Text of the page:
Fans of “all things RGB” will be pleased to know this chassis has integrated lighting on the front of fascia as well as an extra header behind the motherboard tray for RGB lighting strips and accessories.

Comparison Products

Test Configuration

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CoolingCooler Master Hyper T4
CPUCore i5-7500 @ 3.8GHz (38x 100MHz w/ 1.2V Core)
GraphicsRadeon RX 580 @ Max Fan Speed w/ AMD Radeon Crimson ReLive 17.9.1
MemoryPatriot Viper DDR4 3000MHz (16GB) @ 16-17-17-36
MotherboardZ270 Gaming M5 w/ Firmware 7A78v17 (07/03/2017) & Intel INF
PSUSparkle Magna Platinum (650W)
SoftwareWindows 10 Pro
StorageAgility 4 (128GB)
Thermal PasteMX-4

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  • Lucky_SLS
    Asus aura sync ready, vertical gpu mounting, tinted tempered glass, adequate thermals with a bottom fan but alas no USB 3.1
    Almost all the smartphones now are USB type C. Make it mainstream!
    I think this would be a pretty good case with an aio and a couple of fans.
  • Olle P
    Where's the air intake to feed the front fans? Is it just a narrow slot in the bottom?
  • riz_76
    I can understand with the appeal for RGB support and that stylish design. But they had to cut costs with flimsy HDD trays and a single SSD mount. And the really inefficient intake....

    That shouldn't be the compromise. A few stylized vents or slits with mesh on the front panel would have rendered the front filters unnecessary and improved the temps drastically.
  • PokeyDoggo
    Tbh for 90 bucks it's pretty mediocre, bitfix has made better cases then this at the same price range. It looks pretty, but that's about it.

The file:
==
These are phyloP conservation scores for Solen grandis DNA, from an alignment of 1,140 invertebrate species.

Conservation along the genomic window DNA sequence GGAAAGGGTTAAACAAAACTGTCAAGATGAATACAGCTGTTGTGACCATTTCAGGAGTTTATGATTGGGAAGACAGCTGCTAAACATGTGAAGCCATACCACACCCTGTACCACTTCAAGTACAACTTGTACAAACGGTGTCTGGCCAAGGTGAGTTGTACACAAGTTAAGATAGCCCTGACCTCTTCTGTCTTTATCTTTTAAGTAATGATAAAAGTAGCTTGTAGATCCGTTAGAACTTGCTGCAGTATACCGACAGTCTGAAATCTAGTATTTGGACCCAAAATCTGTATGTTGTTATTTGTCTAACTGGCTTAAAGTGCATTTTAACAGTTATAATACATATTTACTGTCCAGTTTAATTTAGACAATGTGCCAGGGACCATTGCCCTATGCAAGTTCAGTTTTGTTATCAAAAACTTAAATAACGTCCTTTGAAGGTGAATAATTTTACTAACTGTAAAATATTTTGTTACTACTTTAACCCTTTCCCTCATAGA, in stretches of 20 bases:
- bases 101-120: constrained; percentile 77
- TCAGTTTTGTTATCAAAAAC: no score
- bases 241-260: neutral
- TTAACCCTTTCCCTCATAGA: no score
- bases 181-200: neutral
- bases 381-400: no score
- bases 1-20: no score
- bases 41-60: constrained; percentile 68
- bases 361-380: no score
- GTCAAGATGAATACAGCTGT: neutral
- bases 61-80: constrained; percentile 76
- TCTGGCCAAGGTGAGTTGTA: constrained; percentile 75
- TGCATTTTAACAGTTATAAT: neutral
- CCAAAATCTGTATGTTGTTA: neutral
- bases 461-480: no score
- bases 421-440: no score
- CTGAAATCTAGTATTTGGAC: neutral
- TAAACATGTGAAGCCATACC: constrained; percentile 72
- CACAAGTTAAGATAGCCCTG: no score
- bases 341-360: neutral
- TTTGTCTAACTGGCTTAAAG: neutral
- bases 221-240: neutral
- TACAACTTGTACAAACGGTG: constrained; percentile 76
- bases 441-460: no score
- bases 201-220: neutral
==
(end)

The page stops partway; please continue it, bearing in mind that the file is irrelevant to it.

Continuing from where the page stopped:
Why isn't there a 3rd dust filter for the top fan?
    The HHD trays look flimsy and coolermaster has a faster toolless mechanism fot their 50$ case.
    The HDD cage and the PSU shroud are riveted into place as well.
    You noted that the PSU was a tight for for 200mm, and most PSU's are rather large (evga's supernova, corsair RM 650 X) How much of a tight fit was installing the PSU?

    Such as closed off front panel makes it uncanny, but I do like the design and noise reduction. I have a Fractal Design R5 (was 100 euros when I bought it) myself with two 140mm fans, and opening the door does drop CPU and GPU temperatures by 5-8 degrees but increases noise. How does this fair for the bitfix enso?
  • desuemery
    ...At least it has a tempered glass window so you can see it catch fire.
  • Co BIY
    "Overall we have no problems recommending this chassis at this price point."

    Seems like it should have at least gotten the "TH Approved" badge.
  • Olle P
    20384070 said:
    Where's the air intake to feed the front fans? Is it just a narrow slot in the bottom?
    Gamer's Nexus answered my question: YES!
    This case has abyssmal airflow and requires a fan to draw air in at the top to provide some sort of useful CPU cooling.
    Cooling the video card is a PITA...